Suppose I asked you the following question: “Will an employee make more or less money when they work overtime?”
You might quickly answer: “Yes. They make anywhere from 50% to 100% more when they are being paid at the overtime rate.”
And you would be right.
Now, suppose I asked you, “Which costs you, the company, more to pay: overtime or straight time?”
This question is much more complicated and has a surprising answer.
When you take into account the cost of straight time, you must consider the additional cost of medical plans, retirement, vacations, holidays, etc. While overtime and straight time both have payroll taxes, only straight time is burdened with all of these other costs.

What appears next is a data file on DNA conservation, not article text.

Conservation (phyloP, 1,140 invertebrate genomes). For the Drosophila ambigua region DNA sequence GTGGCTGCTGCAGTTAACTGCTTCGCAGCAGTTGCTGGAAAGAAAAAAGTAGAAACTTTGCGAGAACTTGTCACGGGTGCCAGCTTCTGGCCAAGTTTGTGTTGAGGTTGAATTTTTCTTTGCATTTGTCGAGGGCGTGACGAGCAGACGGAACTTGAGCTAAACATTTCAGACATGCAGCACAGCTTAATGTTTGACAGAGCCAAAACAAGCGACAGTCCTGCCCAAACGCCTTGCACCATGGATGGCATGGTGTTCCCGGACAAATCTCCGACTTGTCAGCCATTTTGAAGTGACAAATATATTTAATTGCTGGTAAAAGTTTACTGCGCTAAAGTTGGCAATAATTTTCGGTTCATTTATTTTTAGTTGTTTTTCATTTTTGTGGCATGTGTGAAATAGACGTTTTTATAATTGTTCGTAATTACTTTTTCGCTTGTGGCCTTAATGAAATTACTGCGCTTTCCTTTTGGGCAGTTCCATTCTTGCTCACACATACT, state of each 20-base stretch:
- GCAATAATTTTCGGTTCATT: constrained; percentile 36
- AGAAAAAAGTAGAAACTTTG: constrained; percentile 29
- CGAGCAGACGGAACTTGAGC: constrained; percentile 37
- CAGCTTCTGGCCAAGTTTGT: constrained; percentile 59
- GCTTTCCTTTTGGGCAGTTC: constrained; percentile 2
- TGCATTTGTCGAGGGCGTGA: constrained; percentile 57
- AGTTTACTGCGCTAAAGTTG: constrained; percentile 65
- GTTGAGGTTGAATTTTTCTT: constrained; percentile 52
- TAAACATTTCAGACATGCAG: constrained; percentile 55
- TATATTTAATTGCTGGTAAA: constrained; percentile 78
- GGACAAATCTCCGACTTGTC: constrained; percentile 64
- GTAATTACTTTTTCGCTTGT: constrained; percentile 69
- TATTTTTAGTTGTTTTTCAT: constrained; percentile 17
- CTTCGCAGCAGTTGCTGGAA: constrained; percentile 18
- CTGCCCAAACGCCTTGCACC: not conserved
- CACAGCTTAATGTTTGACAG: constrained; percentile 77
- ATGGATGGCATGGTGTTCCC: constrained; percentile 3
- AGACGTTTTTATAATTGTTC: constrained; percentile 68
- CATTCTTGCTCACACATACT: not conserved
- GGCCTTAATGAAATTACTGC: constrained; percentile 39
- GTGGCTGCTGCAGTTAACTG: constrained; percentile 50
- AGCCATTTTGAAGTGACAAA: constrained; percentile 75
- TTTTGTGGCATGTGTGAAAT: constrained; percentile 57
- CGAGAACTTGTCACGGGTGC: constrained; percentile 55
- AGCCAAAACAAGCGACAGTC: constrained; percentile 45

The fact is that the cost to your company for an hour of straight time or overtime is probably about the same. My experience is that they are nearly always within 5-10% of each other; sometimes straight time is more and sometimes overtime is more.
The math says that the higher your hourly rate is, the more likely it is that overtime will be more expensive. Conversely, the lower your hourly rate, the more likely it is that straight time is more expensive.
This is a rather fortuitous result. When your wages are low, you can use overtime to enable your employees to enhance their income. In doing so, you may actually be lowering your hourly labor cost.
If you have any questions regarding this or any other shiftwork issue, please give me a call.
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